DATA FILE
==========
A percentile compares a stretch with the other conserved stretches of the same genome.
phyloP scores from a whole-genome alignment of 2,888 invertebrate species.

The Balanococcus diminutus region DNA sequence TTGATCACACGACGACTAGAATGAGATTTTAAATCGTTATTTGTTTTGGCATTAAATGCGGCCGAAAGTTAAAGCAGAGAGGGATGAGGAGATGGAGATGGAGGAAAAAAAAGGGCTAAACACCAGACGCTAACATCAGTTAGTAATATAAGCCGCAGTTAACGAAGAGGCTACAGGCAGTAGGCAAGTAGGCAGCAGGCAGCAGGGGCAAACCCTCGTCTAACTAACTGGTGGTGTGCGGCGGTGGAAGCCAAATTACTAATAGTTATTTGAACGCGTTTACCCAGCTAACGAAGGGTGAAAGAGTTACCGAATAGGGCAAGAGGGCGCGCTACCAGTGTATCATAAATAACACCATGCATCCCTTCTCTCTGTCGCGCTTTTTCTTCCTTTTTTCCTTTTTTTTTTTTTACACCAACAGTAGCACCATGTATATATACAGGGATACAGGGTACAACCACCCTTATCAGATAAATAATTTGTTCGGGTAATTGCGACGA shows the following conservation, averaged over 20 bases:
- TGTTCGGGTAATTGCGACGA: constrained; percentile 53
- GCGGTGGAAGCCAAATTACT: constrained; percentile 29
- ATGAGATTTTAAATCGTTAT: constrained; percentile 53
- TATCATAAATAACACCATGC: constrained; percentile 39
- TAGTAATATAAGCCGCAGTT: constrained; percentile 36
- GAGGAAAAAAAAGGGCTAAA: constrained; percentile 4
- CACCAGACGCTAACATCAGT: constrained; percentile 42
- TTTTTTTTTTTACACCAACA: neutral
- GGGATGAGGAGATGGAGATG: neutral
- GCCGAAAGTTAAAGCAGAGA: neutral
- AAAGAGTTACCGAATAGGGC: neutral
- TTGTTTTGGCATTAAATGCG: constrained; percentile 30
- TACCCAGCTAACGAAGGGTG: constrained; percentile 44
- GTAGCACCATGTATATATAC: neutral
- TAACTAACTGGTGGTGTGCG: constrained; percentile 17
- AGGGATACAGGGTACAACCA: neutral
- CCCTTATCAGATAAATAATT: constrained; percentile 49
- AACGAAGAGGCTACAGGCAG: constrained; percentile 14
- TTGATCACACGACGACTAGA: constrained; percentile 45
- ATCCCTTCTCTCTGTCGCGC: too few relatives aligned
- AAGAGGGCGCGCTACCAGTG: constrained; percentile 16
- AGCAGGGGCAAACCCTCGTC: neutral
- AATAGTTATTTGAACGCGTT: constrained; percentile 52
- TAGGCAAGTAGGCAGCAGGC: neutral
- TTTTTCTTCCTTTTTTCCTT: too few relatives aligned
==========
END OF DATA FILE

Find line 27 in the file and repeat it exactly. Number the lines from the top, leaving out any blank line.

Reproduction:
- TAGGCAAGTAGGCAGCAGGC: neutral